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Giles Martin talks about A Hard Days Night in new Beatlefan
The newest issue of Beatlefan magazine, available now, celebrates 50 years of "A Hard Day's Night" and this summer's theatrical and DVD release with a special issue full of articles about the movie. In this issue, contributing Editor Jeff Slate talks with Giles Martin, son of Beatles producer George Martin, about producing the 5.1 surround sound and stereo audio restorations for the 50th anniversary reissue of the film.
Slate asked Giles Martin about his thinking behind the mix for the film, which he notes sounds like it has the band in the left and right channels, the vocal in the center with a bit of background band and percussion, and the rear fairly ambient sounding.
Giles replied, "I'm mixing for the film. I'm not mixing for some sort of crazy release. It's not like a 'LOVE' thing. I'm mixing for the film, so I want to make people feel like they're hearing the records that they know, but I want them to feel closer to them. That's my goal. I want them to feel what I feel when I listen to the tape in the studio. I want people to feel the energy. That's the other key thing to me. The Beatles weren't old when they recorded those songs. I want that to come out. Sometimes, if need be, to create ambient sound, we'd do something like put 'She Loves You' on playback in [Abbey Road] Studio 2, and then record the band in the room, if you like, to create surround that way."
Jeff also asked Giles, "You seem to have a sense of the mantle of the Beatles legacy at all times. How does that weigh on you or factor into your work?"
Martin replied, "When you're doing the work, you can't think about it all the time. Otherwise, you'd be paralyzed with doubt. You're working by yourself, with your engineer, and you've got concepts and ideas that might be wrong or might be right. But you try everything you can think of. Then you step back and think, 'OK, if I were a Beatles fan ... do I respect this?' It's now become their music as well. It's become music that belongs to the generations.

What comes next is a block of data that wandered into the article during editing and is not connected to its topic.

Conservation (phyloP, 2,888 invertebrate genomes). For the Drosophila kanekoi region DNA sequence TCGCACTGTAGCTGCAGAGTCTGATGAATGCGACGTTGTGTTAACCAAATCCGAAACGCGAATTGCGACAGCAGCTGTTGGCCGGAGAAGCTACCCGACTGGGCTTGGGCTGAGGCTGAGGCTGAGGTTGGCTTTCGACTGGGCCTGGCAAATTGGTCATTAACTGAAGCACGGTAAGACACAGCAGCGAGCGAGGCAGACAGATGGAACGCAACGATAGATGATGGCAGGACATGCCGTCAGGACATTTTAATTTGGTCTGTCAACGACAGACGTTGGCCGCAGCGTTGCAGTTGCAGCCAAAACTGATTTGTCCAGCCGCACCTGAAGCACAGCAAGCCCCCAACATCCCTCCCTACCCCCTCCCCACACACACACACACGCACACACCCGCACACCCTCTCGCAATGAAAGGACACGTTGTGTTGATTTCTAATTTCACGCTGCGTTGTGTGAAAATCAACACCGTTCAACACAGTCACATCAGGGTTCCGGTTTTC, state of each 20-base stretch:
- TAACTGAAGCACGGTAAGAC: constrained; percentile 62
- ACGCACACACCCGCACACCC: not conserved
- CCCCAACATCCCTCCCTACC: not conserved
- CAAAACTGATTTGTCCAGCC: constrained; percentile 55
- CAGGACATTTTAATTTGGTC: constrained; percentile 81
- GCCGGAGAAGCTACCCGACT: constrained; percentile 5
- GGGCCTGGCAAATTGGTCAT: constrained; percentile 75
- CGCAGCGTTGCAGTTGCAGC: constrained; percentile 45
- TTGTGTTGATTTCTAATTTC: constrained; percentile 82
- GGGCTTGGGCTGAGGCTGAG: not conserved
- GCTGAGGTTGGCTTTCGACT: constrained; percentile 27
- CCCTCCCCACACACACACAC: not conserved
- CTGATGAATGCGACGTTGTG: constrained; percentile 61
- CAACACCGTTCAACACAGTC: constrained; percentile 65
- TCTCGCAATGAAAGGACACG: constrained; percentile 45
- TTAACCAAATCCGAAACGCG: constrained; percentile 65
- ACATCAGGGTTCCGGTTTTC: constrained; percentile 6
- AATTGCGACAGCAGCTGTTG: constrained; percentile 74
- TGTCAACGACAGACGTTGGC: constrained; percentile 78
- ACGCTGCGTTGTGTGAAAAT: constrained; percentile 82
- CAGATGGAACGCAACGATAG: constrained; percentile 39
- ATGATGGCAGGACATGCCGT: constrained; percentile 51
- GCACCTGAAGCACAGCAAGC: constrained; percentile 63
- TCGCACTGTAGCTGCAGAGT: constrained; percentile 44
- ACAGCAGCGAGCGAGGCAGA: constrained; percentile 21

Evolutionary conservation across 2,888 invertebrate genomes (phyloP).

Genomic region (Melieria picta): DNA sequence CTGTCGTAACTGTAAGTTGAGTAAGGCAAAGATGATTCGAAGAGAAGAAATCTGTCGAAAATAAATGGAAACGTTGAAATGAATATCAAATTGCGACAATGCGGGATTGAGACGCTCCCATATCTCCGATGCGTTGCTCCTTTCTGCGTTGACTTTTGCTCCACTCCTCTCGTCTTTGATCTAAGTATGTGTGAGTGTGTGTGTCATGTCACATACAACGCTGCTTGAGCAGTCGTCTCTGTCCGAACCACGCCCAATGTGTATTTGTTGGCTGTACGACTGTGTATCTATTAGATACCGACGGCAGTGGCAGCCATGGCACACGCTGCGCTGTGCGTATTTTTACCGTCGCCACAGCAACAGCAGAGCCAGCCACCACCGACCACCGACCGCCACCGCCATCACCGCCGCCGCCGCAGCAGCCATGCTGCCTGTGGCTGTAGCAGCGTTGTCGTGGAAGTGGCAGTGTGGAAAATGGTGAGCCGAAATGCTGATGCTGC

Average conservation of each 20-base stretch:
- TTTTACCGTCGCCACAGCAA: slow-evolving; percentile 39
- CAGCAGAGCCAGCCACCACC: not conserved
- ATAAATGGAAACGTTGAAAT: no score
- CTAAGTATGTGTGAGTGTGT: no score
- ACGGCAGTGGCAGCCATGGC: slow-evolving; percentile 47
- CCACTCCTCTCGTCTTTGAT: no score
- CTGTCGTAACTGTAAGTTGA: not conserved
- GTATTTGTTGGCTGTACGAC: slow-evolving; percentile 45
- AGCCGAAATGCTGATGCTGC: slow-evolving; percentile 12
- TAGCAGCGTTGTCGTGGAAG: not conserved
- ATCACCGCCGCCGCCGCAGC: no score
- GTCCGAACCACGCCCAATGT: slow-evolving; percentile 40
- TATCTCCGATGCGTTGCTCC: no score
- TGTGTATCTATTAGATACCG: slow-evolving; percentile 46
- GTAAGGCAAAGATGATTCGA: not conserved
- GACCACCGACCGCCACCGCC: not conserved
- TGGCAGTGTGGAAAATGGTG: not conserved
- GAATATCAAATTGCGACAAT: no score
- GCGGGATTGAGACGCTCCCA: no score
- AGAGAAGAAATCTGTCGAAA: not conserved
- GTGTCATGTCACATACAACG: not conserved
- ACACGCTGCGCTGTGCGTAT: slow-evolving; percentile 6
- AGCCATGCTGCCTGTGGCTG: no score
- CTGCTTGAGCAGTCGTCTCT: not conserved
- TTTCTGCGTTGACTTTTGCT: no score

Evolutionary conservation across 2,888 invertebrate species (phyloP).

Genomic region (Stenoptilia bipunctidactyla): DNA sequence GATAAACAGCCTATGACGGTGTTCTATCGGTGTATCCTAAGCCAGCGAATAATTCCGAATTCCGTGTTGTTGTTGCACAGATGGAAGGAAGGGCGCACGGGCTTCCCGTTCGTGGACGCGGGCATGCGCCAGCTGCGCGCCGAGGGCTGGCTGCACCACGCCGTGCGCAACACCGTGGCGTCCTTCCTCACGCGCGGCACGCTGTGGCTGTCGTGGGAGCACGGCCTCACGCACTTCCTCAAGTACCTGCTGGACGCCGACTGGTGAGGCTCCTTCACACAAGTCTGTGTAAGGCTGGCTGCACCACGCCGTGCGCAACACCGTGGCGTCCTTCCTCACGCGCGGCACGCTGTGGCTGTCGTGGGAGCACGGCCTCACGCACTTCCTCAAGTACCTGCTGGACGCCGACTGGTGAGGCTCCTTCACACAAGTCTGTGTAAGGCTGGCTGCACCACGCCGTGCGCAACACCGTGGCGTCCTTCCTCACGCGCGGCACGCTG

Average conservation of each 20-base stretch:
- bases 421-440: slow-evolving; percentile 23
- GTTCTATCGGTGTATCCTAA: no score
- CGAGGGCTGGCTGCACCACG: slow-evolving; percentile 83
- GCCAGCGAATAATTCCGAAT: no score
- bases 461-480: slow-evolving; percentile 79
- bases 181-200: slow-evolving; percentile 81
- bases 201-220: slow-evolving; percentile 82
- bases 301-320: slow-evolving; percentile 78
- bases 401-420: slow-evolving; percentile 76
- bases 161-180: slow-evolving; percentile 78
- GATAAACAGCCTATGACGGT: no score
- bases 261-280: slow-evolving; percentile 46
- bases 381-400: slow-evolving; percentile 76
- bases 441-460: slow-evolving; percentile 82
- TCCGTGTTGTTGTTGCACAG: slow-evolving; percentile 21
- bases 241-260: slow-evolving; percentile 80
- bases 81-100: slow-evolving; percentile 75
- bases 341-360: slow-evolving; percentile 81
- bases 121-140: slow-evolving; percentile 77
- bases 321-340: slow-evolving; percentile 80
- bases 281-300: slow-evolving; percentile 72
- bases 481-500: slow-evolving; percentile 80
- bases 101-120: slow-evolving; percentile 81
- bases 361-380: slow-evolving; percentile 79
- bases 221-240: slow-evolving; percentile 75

"The last thing that I want to do is to do any harm. It's funny, somebody said to me that 'LOVE' was their favorite Beatles album. It's not a Beatles album! It's them, but it's not. On one hand, if I can make people discuss things and listen to music - not just listen to it, but hear it - that's great. That's what drives me. If people don't like what I do, it's generally because they love the originals so much and they can't bear to hear anything else. I respect that. I listen and respect what people have to say. You have to. You can't be distracted by it, but you have to honor it."
Completing Beatlefan's coverage of "A Hard Day's Night" 50th anniversary, Beatles author-historian Bruce Spizer looks back at all the record releases generated on both sides of the Atlantic by The Beatles' first feature film, and Ken Orth tells how photographer Robert Freeman's assignment to come up with a closing credit sequence for Dick Lester's movie morphed into a multi-photo motif used in varying ways on the U.K. and U.S. "A Hard Day's Night" album covers and the original movie poster.
Also in this new issue of Beatlefan is an excerpt from Jim Berkenstadt's book "The Beatle Who Vanished," telling how Jimmie Nicol suddenly became a temporary Beatle for the start of the band's 1964 world tour. And Tom Frangione examines Paul McCartney's solo tour set lists from the past 25 years, looking at fan questions about some of the choices he's made. Plus, reviews of new Beatles-related books and recordings, along with lots of Beatles news, including the launching of Ringo's latest tour and word of his upcoming projects, a report on Paul's Latin American Out There! dates, and a detailed account of Macca's latest Japanese misadventure.
A sample issue of Beatlefan costs $7 in the U.S. or $10 abroad, be sure to specify #208. A year's subscription in the U.S. costs $31.50 for six issues or $36 if sent First Class Mail in an envelope. Canadian and Mexican subscriptions cost $41 per year. International subscriptions to all other countries around the globe are $52 (sent Air Mail) U.S. funds only. For credit card orders, you can call 404-713-6432, e-mail email@example.com, or mail your order to P.O. Box 33515, Decatur GA 30033.
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Image of Giles Martin thanks to CA Management/RecordProduction.com
Published June 23, 2014